I am often asked how I get my kids to “voluntarily” do household chores.
That question makes me laugh.
If you’re hoping for an easy, foolproof method to get your kid to help around the house–I got nothing.
But because we’ve been outnumbered since the twins were born, PhilBillPaul and I needed to develop some survival techniques.
Though I have been a mom at home since The Grunter was born, I have also had a homebased business . In addition, I have always had clear boundaries about what I would and would not do. I am all about teaching our kids life skills.
I certainly do not fit the old stereotype of the doting stay-at-home mom. I’m more of the Rosanne variety and often used her famous line “If the kids are alive when my husband comes home, I’ve done my job.”
Order and organization makes me happy. Disorder and chaos create stress for me.
I have had systems and checklists for most everything because they work for me. (Getting them to work for the children is an issue for another post.)
One of my criteria for an effective system is that it can be self-monitoring and always works on the honor system. A system is not suppose to create more work for the supervisor/manager/leader of the said system.
Teaching Your Children Responsibility by Linda and Richard Eyre is a book that presents a peg system that we found to be very effective. They are parents of NINE so I figured they could teach me a thing or two! I highly recommend any of their books – I found several nuggets that have helped me manage our home through the years.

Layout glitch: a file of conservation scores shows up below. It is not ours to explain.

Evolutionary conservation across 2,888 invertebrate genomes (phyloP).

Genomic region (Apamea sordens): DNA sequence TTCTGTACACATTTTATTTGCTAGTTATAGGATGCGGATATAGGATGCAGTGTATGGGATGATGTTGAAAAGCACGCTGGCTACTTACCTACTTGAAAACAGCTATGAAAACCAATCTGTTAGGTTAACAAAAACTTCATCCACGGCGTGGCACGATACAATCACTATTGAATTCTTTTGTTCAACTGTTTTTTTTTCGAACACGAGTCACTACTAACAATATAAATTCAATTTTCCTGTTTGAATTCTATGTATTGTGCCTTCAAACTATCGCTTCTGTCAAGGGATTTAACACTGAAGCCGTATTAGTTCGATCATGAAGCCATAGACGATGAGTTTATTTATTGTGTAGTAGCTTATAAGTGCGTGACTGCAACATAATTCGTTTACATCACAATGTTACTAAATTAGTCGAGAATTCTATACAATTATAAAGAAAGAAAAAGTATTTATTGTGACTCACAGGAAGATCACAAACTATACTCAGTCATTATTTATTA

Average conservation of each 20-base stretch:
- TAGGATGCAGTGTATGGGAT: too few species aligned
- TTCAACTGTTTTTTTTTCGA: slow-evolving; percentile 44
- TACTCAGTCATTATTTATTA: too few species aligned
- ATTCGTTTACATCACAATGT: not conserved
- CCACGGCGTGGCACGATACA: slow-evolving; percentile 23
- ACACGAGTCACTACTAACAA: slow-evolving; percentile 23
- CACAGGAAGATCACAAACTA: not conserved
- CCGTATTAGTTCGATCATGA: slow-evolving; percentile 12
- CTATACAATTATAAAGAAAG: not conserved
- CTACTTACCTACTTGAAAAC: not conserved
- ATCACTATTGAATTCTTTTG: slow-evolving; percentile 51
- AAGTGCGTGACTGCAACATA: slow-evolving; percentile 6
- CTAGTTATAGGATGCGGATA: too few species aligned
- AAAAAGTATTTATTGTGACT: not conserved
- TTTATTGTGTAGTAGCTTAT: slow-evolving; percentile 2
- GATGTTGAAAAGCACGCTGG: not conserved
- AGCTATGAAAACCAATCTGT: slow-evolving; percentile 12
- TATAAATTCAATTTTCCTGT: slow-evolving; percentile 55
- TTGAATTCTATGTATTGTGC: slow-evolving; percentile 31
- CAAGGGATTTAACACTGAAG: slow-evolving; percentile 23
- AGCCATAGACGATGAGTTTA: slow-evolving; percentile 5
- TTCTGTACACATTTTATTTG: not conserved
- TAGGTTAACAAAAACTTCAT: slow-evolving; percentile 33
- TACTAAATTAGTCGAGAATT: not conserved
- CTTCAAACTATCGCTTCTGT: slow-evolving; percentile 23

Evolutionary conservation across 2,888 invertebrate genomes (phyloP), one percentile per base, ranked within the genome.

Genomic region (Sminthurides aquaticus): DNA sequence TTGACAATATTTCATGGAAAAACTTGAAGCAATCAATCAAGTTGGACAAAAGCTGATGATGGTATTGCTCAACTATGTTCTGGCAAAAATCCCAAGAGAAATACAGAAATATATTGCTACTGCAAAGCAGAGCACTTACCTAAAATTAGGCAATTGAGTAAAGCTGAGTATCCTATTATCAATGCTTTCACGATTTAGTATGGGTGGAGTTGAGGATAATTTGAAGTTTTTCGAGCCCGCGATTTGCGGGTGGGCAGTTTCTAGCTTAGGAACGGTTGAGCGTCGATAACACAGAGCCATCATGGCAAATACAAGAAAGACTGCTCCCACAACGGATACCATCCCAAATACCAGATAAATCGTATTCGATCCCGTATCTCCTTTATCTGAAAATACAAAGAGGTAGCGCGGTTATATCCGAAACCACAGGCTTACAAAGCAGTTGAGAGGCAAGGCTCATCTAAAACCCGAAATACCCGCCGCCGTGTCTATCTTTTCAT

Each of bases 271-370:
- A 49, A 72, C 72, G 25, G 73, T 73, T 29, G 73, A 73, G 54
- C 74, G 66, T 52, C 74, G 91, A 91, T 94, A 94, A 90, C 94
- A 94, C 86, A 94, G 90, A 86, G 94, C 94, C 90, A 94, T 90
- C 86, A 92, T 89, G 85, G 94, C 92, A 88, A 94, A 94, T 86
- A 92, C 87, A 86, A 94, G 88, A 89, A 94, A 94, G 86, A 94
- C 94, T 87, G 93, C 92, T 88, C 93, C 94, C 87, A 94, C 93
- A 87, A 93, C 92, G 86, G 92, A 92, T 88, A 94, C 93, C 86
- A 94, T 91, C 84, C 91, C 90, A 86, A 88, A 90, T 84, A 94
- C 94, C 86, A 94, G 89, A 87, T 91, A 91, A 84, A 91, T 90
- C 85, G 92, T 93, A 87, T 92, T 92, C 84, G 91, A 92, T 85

You can use your creativity (or involve your kids and use their creativity) to create your actual peg system.
Lucky for us, PhilBillPaul loves his power tools and I let him use his creativity with wood and power tools and make the pegs. He basically created the system from the line drawing in the book on page 56. Pegs were attached with fishing line. Be sure they are attached. Don’t give them one more thing to lose.
I just picked the location which was right outside the door of our bedroom in the upstairs hallway.
We fashioned our pegs much the same way as the book suggested. Each child had a morning peg, homework peg, job peg and evening peg. When they completed their morning responsibility which was to make their bed, brush their teeth and be ready for school, they put that peg in. Same basic idea with each of the pegs.
Above the pegs was a small shelf where we had a “family bank” which was an idea also taken from the book. Each night the kids were responsible for filling out a slip of paper and they got ten points for each peg they put in each day. These points were converted on payday but the key here was that each child was responsible for keeping track of their points, having them initialed by mom or dad and put in the bank each day.
Three kids and the honor system works two ways. We’re teaching accountability and personal responsibility. We ended up using this system with some degree of success for about four years.
But be prepared, as with most things, when the “new” wears off, the “fun factor” wears off too.
The age-old tattling system comes in to play.
“The Grunter put his cleaning peg in but he didn’t do his job.”
” Wizzy isn’t finished with her homework and she put her peg in.”
” Roger Leroy didn’t take all her pegs out from yesterday.”
Whatever system you use, remember your goal is teach them. It’s a hard lesson for both sides. The teacher (you, the parent) must let the student (your child) learn to do things for themselves and learn natural consequences.
The points, allowances and/or privileges you decide on will impact their personal motivation for completing their chores and actively contributing to family life.
The book really outlines the system well and you can adapt it to your family and your expectations for your children.
I’d love to hear if you try this system or if you have a system that is working well at your house! I’m especially looking for a good teenager system these days. 🙂